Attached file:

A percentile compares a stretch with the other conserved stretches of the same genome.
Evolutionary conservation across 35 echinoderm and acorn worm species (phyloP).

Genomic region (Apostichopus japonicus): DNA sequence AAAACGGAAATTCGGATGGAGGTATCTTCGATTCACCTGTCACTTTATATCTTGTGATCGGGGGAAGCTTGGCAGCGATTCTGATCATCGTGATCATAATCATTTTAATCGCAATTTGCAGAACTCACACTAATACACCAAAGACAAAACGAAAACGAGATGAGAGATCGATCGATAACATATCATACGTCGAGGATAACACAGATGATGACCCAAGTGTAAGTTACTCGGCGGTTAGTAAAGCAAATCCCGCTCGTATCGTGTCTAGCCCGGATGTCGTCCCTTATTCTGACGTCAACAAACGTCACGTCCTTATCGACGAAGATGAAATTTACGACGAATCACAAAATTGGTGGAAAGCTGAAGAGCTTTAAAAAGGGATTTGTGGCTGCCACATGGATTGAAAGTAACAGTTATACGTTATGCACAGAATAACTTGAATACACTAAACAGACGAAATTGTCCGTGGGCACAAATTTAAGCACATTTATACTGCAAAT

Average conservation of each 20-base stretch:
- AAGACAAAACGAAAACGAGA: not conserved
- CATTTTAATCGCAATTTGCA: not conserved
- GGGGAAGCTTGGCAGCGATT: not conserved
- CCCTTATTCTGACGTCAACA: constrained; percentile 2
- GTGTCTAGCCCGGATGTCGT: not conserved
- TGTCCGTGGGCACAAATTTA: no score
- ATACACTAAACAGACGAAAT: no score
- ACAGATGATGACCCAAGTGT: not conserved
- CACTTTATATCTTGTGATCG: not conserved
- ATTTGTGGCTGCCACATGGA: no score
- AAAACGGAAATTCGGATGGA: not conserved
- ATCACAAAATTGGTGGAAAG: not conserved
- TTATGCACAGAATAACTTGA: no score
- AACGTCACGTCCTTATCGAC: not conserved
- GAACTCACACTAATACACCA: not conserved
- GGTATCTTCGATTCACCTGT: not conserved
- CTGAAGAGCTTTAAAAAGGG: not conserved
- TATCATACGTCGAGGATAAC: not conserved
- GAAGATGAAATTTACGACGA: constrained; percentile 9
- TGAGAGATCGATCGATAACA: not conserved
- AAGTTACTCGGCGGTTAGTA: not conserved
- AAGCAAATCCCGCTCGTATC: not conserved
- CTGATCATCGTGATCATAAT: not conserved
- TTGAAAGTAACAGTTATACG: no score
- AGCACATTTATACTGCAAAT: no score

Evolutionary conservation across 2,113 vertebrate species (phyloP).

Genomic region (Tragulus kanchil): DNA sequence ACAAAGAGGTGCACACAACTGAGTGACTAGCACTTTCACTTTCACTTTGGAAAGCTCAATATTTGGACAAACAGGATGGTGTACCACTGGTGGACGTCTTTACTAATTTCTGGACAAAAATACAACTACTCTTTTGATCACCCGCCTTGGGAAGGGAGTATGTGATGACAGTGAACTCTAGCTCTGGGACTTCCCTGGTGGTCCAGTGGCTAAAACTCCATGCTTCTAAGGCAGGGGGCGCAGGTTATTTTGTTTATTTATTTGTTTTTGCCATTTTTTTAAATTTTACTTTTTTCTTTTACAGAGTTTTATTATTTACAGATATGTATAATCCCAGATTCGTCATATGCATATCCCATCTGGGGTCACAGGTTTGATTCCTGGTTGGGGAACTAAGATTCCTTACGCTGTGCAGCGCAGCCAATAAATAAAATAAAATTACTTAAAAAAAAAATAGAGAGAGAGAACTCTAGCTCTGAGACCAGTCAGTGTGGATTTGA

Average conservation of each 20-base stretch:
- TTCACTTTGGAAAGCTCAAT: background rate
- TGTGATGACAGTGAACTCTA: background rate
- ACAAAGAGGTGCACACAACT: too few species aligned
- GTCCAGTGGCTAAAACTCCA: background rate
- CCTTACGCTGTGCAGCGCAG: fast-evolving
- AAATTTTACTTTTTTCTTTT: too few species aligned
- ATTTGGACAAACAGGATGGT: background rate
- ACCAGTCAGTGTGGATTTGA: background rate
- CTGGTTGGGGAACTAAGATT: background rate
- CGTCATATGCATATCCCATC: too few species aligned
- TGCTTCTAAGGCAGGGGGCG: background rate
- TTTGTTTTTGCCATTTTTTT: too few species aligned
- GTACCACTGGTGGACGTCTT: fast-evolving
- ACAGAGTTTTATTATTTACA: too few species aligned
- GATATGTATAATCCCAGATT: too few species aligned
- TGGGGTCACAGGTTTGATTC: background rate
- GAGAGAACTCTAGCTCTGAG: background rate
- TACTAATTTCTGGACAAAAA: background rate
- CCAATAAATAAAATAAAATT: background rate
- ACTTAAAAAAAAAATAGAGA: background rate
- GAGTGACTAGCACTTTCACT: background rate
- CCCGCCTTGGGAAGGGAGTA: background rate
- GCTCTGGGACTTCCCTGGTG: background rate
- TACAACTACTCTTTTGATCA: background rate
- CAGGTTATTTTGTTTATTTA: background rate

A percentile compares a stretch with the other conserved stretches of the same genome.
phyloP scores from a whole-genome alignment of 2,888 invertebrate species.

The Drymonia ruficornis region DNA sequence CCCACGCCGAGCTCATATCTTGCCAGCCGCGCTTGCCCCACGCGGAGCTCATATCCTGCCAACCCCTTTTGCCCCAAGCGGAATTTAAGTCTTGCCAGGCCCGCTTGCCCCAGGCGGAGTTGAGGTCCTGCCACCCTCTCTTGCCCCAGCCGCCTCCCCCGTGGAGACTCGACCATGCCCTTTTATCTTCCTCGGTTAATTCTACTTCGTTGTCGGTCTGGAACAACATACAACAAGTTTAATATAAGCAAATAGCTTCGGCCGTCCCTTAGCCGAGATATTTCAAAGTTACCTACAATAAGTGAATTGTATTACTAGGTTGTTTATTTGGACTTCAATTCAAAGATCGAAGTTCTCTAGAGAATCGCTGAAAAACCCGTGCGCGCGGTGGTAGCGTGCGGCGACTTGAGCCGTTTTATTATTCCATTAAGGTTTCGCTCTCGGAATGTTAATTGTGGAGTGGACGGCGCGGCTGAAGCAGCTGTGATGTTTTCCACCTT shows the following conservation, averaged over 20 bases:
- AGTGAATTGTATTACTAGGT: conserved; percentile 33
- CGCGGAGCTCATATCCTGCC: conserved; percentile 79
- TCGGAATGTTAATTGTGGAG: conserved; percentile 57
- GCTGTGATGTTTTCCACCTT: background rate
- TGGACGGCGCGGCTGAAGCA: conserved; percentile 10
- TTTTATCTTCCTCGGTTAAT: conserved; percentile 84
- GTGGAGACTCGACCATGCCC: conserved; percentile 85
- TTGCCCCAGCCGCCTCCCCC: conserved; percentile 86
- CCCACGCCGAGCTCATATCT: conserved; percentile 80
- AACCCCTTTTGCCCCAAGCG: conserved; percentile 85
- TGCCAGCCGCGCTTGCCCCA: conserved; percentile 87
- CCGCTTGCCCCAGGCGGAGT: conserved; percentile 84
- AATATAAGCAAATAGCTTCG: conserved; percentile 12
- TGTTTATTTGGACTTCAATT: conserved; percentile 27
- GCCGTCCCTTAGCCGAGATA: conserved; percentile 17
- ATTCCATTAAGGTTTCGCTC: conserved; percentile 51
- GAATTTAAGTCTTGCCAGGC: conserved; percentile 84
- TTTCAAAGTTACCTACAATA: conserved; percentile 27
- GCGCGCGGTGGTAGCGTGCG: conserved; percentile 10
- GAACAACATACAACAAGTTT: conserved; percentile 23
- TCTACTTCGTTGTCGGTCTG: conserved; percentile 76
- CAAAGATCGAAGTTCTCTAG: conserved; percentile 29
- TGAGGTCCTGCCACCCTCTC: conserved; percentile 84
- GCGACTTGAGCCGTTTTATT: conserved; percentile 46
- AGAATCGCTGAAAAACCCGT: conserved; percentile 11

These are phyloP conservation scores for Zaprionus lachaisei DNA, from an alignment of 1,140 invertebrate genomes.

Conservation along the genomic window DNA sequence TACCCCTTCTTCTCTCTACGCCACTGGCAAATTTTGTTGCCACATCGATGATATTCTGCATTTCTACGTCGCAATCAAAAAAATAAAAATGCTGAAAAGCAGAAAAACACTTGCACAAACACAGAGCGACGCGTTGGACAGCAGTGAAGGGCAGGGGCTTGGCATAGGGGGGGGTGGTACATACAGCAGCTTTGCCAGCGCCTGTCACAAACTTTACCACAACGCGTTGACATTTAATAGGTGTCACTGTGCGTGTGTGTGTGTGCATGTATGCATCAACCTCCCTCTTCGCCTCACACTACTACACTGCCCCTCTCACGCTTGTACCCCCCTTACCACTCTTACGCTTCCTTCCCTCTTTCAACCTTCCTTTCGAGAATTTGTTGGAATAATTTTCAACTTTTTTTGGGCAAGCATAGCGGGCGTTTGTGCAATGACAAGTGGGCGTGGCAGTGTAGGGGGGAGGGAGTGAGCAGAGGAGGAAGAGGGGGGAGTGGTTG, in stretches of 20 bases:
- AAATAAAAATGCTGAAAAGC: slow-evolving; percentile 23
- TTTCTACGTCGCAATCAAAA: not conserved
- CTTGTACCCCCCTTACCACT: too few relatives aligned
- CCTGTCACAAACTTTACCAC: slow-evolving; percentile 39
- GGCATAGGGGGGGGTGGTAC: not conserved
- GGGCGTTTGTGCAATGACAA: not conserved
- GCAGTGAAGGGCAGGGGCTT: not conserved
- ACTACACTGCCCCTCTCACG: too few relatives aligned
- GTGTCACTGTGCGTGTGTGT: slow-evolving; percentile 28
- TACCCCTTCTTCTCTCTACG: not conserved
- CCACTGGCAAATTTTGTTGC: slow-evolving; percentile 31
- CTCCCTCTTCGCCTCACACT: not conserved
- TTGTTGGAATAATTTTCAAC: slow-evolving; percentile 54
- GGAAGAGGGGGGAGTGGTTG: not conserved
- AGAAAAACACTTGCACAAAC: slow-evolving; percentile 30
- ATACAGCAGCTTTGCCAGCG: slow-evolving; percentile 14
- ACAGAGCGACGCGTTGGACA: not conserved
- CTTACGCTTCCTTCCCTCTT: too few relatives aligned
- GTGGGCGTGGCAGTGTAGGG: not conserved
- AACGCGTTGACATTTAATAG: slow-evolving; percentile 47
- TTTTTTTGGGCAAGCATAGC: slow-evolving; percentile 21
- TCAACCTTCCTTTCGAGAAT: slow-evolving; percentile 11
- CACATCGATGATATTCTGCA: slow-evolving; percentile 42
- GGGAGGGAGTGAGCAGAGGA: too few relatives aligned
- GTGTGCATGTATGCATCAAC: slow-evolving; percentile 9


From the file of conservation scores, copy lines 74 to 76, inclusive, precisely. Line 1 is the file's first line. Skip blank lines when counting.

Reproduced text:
- TGTTTATTTGGACTTCAATT: conserved; percentile 27
- GCCGTCCCTTAGCCGAGATA: conserved; percentile 17
- ATTCCATTAAGGTTTCGCTC: conserved; percentile 51